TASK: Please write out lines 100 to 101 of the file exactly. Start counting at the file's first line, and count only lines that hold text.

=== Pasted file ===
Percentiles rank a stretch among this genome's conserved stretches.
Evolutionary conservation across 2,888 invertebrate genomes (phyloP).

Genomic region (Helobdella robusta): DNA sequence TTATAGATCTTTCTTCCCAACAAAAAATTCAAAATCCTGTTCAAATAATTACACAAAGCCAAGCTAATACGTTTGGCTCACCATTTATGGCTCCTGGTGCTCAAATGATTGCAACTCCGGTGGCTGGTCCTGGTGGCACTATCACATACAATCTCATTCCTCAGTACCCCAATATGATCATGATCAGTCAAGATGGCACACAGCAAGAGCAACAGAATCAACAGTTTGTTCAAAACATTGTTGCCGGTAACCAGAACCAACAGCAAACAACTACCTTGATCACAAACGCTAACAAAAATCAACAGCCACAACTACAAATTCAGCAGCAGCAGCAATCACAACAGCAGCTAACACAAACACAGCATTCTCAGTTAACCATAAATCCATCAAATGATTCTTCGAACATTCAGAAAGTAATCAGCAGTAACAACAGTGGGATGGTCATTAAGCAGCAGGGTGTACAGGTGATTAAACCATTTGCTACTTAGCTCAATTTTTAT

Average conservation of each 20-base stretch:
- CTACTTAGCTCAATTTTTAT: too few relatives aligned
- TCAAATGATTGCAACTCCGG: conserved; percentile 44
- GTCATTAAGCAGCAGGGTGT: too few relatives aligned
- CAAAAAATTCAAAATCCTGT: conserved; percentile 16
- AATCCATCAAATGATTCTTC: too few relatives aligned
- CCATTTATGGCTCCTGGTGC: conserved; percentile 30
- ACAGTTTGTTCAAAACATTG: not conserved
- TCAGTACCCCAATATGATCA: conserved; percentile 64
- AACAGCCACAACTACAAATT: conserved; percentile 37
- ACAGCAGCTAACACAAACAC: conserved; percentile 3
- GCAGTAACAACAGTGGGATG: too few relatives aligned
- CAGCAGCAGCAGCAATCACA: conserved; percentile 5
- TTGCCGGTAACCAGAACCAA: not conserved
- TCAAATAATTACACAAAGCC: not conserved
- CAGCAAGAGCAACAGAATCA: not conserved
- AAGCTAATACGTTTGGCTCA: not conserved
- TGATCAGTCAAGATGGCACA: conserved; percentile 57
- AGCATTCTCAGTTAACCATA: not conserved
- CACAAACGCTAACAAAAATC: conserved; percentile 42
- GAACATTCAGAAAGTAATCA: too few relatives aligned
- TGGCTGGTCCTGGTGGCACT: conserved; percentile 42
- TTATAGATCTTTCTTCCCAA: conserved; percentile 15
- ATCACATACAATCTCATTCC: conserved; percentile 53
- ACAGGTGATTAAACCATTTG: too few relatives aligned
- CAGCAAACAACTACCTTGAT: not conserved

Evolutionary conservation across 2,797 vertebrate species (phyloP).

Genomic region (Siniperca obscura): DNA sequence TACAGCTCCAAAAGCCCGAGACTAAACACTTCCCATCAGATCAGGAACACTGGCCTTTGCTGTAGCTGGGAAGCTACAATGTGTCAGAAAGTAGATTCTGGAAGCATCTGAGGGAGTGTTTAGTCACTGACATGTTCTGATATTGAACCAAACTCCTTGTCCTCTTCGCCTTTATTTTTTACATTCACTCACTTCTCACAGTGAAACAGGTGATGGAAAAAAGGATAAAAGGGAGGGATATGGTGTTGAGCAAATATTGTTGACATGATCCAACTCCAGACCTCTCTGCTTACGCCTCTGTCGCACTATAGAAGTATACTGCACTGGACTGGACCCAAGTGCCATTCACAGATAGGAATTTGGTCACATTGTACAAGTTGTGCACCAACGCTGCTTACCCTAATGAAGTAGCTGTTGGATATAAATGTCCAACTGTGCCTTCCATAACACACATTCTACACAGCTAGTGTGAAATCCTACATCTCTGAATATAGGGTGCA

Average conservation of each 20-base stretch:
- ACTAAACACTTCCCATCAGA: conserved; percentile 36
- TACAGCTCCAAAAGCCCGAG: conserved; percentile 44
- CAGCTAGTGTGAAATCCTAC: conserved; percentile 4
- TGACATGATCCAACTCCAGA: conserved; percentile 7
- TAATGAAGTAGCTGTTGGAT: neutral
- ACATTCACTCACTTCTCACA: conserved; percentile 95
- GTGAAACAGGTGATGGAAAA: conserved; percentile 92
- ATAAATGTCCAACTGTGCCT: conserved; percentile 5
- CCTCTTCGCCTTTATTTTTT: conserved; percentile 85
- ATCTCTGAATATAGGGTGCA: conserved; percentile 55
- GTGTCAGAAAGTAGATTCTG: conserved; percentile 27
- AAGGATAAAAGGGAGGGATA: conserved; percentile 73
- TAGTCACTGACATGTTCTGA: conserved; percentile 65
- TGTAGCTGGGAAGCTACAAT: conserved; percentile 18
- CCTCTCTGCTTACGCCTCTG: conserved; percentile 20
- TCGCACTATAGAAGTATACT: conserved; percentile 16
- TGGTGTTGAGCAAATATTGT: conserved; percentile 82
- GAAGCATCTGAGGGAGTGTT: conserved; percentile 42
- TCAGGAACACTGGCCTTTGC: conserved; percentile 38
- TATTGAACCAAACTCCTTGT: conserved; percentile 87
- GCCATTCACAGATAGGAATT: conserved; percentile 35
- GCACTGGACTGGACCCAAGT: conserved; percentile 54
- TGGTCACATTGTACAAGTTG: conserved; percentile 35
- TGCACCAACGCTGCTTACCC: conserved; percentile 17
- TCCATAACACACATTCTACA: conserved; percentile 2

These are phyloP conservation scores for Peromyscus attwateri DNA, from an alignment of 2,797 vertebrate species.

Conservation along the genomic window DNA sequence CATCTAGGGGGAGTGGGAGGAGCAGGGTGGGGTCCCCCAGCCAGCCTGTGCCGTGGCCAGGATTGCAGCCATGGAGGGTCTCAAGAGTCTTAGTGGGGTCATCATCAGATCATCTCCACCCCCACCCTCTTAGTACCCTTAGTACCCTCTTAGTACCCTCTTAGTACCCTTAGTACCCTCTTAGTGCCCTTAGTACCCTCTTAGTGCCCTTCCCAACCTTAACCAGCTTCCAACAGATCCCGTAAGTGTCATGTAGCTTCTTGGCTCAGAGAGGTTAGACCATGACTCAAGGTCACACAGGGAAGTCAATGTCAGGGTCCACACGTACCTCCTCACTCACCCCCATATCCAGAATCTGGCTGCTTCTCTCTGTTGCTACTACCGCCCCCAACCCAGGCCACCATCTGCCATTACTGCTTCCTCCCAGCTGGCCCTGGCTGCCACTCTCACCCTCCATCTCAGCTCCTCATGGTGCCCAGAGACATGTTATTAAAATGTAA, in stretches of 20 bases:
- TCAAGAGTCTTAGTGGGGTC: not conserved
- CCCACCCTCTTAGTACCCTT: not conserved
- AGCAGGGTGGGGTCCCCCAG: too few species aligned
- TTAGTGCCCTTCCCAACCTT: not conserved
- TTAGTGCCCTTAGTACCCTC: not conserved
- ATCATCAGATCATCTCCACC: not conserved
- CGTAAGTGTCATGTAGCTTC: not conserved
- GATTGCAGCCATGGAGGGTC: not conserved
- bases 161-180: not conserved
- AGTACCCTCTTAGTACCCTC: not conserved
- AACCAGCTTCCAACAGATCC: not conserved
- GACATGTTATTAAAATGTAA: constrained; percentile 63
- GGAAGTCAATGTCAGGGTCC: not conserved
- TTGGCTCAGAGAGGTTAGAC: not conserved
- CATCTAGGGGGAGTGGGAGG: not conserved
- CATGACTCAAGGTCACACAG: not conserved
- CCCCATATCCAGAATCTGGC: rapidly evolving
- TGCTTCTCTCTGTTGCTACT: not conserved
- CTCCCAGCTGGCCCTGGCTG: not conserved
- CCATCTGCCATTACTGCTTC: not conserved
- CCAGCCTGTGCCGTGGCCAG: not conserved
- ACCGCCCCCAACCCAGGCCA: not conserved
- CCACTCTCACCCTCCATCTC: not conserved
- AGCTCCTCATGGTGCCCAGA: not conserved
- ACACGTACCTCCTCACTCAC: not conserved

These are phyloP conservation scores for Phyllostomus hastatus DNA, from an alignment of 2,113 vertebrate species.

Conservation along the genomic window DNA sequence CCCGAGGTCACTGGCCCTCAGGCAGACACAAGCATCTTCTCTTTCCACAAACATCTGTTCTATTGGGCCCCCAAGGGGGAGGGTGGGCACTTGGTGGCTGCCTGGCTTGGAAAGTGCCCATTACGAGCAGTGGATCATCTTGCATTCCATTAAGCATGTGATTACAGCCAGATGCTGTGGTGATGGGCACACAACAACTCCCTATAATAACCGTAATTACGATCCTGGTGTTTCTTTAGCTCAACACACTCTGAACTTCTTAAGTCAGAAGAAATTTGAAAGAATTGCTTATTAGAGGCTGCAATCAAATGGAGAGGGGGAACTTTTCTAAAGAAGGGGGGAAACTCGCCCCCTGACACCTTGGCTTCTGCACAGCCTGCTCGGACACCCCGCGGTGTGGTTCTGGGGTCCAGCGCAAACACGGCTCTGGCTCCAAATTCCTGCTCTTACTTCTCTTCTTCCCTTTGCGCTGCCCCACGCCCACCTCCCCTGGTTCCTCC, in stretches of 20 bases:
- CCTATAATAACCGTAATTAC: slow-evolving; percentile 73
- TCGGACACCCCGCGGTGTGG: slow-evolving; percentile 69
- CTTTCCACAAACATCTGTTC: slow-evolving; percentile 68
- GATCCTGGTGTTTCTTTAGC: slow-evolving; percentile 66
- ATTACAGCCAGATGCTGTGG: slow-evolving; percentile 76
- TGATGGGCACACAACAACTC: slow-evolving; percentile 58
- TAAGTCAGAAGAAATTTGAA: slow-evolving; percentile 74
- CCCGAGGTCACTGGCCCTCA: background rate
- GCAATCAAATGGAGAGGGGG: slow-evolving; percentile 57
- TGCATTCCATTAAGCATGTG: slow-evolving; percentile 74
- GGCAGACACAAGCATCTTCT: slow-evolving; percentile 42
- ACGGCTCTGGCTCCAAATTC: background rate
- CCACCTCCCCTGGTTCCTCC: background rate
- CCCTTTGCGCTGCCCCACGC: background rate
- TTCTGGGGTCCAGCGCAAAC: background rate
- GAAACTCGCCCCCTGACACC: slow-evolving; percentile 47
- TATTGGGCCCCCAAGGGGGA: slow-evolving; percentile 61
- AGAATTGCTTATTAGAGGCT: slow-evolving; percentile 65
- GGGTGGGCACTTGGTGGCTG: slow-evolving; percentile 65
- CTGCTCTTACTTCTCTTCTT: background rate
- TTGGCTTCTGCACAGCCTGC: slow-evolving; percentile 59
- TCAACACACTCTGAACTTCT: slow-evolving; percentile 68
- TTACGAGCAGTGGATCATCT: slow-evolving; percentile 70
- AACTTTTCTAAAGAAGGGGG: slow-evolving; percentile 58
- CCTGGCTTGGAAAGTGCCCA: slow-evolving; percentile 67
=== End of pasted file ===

- CCCTTTGCGCTGCCCCACGC: background rate
- TTCTGGGGTCCAGCGCAAAC: background rate